As autumn begins to take a firm hold in the northern hemisphere, shorter days inevitably lead to longer and darker nights. Less inclined to venture outdoors as evenings draw in, people instead focus upon their home environment and begin readying themselves for winter’s onset. With summer wardrobes packed away, winter woollens are once again unfolded and unfurled.
Ensuring the coziness and warmth of one’s abode is typically foremost in mind, with throws and rugs, candles and lighting among the many favored objects used to ward off winter’s chill.
The Hat Lamp designed by Norm.Architects. Image © Norm.Architects.
Flowerpot Table Lamp VP3 designed by Verner Panton in 1969. Produced by &tradition. Image © &tradition.
Flowerpot Table VP4 designed by Verner Panton in 1969. Produced by &tradition. Image © &tradition.
Wood Lamp designed by TAF Architects. Produced by Muuto. Image © Muuto.
Calming Comfort & Warmth
The Nordic countries are especially adept at building cozy, homey spaces. The Danish notion of Hygge is a pertinent one; difficult to translate into English, it is akin to sharing comfort and warmth with family and friends. Spaces are often relaxed, calm and gratifying, with a keen eye on both detail and simplicity.
The Milk Lamp designed by Norm.Architects. Image © Norm.Architects.
Grossman Gräshoppa floor lamp designed by Greta Grossman and first produced in 1947. Produced by Gubi. Image © Gubi A/S.
Grossman Cobra floor lamp designed circa 1950 by Greta Grossman. Produced by Gubi. Image © Gubi A/S.
Caravaggio wall light designed by Cecilie Manz. Image credit: Lightyears.
Mood, Color & Contrast
The manner in which light is applied will have an impact upon the warmth of a space, its atmosphere and personality. In achieving a cozy Nordic feel, it is best to choose lighting with an affable form and disposition. Playing with the position and place of a light will ensure the optimum level of warmth is attained. You might for example set a pendant on a table and a table lamp upon the floor. Lamps that include a dimmer will enable greater control of mood, contrast, contours and shadows.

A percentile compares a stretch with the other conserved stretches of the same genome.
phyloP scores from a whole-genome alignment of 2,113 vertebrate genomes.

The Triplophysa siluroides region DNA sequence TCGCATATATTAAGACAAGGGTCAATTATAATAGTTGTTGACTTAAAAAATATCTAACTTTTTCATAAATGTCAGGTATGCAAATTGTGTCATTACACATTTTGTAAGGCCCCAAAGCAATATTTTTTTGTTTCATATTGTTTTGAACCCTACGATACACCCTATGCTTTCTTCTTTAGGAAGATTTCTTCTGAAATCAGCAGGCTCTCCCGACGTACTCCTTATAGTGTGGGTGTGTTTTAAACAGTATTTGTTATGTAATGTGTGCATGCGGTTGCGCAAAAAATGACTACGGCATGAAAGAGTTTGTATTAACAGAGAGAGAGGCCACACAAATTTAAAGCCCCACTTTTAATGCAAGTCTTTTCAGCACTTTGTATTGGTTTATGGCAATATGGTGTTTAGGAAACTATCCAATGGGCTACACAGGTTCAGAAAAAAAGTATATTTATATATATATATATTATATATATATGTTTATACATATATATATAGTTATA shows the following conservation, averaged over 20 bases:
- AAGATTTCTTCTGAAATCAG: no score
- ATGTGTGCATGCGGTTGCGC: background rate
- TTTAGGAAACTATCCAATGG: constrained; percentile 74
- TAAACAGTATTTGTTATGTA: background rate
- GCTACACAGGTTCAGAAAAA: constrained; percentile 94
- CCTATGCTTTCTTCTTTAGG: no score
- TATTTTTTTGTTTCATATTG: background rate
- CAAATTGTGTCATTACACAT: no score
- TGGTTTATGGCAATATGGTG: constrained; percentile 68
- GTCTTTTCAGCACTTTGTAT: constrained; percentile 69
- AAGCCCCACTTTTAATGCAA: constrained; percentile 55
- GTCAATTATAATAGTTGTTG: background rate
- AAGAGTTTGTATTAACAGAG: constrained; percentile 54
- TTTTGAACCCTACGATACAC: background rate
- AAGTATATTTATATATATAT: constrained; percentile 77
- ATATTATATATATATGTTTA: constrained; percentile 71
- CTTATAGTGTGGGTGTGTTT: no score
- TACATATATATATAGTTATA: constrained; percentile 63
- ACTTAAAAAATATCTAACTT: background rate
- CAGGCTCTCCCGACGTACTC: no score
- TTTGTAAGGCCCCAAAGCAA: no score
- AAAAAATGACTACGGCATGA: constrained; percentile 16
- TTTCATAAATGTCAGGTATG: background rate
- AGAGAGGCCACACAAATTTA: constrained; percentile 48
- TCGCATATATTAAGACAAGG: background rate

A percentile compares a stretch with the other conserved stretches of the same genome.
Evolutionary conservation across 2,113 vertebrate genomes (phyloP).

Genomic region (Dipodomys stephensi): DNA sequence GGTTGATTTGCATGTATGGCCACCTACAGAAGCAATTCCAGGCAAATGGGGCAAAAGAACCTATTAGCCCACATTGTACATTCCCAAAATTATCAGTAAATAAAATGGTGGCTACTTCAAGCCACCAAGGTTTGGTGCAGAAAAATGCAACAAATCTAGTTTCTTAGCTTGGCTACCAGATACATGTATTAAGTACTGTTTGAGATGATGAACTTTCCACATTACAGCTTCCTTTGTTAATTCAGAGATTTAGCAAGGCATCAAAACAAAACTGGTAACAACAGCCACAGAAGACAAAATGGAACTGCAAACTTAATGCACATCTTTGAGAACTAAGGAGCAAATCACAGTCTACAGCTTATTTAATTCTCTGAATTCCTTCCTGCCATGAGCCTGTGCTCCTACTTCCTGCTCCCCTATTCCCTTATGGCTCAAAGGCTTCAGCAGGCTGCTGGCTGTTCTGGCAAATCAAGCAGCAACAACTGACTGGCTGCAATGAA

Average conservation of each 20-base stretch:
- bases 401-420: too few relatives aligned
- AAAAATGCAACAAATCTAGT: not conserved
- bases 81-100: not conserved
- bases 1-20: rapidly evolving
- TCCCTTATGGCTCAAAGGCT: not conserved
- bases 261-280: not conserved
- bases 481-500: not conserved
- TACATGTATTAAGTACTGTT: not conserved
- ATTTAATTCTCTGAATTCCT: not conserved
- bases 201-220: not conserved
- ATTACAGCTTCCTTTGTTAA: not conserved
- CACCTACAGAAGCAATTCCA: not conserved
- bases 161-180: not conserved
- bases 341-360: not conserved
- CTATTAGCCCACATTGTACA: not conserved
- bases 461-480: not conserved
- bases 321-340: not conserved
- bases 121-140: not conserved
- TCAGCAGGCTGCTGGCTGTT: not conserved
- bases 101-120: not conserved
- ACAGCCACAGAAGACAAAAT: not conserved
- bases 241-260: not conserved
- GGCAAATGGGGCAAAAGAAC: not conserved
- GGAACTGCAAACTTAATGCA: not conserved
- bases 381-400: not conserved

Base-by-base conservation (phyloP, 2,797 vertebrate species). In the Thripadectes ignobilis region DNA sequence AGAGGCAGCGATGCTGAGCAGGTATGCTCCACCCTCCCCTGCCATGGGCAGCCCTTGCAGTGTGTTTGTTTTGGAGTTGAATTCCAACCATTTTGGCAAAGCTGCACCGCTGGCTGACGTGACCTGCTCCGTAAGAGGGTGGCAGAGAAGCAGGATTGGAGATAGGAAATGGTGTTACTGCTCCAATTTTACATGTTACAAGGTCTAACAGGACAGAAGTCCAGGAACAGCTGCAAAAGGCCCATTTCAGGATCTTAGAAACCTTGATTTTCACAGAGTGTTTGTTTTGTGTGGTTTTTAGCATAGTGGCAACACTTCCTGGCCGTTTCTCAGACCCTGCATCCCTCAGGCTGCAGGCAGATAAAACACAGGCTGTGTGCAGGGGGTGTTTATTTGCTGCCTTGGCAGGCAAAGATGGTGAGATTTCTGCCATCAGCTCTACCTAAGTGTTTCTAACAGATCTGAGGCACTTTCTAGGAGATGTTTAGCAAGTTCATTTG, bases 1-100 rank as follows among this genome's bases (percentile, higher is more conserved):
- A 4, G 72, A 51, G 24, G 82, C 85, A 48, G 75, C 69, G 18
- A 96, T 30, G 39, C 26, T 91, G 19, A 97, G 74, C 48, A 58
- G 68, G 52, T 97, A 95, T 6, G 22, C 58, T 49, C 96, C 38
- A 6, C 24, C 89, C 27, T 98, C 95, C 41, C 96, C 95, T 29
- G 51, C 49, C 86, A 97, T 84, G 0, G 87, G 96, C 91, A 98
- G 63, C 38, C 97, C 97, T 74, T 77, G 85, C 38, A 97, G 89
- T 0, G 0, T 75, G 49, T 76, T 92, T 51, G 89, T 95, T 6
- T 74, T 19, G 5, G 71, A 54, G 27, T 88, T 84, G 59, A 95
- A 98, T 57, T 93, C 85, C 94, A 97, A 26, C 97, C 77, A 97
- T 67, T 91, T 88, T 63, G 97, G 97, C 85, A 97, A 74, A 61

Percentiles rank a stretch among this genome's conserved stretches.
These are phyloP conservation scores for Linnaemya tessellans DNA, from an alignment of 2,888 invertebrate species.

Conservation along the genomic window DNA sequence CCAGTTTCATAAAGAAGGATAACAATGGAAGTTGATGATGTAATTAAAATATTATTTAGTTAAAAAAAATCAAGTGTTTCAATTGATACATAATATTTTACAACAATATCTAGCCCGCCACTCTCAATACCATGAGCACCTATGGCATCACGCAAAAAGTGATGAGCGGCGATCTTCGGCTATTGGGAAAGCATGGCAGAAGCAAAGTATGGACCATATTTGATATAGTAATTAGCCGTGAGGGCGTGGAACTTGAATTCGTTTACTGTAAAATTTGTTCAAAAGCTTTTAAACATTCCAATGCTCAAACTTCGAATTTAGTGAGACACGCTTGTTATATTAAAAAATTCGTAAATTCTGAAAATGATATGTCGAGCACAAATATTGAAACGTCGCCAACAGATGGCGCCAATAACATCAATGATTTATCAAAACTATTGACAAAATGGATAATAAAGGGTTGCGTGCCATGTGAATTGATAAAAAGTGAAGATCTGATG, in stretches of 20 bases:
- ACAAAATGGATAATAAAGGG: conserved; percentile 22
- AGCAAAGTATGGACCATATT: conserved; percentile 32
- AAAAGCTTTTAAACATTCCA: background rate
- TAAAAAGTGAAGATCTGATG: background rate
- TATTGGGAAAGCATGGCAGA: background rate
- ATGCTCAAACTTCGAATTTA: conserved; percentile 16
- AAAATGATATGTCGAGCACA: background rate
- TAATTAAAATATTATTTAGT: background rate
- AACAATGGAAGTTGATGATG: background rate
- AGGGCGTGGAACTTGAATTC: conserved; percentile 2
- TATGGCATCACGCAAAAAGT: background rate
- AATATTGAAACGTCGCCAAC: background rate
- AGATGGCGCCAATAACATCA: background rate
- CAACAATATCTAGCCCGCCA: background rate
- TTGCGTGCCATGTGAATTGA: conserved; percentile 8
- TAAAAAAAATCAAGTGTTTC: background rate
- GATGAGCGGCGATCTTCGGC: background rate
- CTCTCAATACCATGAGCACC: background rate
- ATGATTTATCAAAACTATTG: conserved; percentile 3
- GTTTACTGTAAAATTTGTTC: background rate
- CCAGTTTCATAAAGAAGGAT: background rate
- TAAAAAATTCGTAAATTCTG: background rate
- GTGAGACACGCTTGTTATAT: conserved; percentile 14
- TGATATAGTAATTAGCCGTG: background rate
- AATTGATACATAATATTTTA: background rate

Bellevue Floor Lamp AJ2 designed by Arne Jacobsen in 1929. Produced by &tradition. Image © &tradition.
Copenhagen Pendent SC6 designed by Space Copenhagen. Produced by &tradition. Image © &tradition.
Up lamp designed by Mattias Ståhlbom of TAF Architects. Produced by Muuto. Image © Muuto.
Part of the Tribeca series designed by Søren Rose Studio. Image © Søren Rose Studio.
A Fun Focal Point
The ability of light to add perspective, to cheer and buoy, cannot be underestimated. Moreover, the object from which light is diffused will inevitably impact upon its character as well as a room’s aesthetic. Ergo, any light chosen for the home should be carefully considered: think about the design, how it is made, the materials used and where it will be placed.
The Marble Light with marble floor weight designed by Studio Vit. Produced by &tradition. Image © &tradition.
Elements designed by Note. Image © Note Design Studio.
Growlight designed by Hallgeir Homstvedt. Image © Hallgeir Homstvedt.
w153 Île designed by Inga Sempé. Produced by Wästberg. Image © Wästberg.
With any Nordic aesthetic, you will find that sustainability, quality and smart elegance play an important role. Shapes are often organic and poetic, finding inspiration in nature. Always think about the context in which a light will be used – in an office, a small nook or bedroom for example – alongside its capacity to impact positively on emotion and its ability to ‘light up’ body, mind and soul.
Kaiser Idell™ 6631 Luxus table lamp designed by Christian Dell. Produced by Republic of Fritz Hansen. Image © Republic of Fritz Hansen.
Kaiser Idell™ 6556-F floor lamp designed by Christian Dell. Produced by Republic of Fritz Hansen. Image © Republic of Fritz Hansen.
FJ Lamp designed by Finn Juhl in 1963. Produced by Onecollection. Image © House of FinnJuhl™.
Birdy designed by Birger Dahl in 1952. Relaunched in 2013 by Northern Lighting. Image © Northern Lighting AS.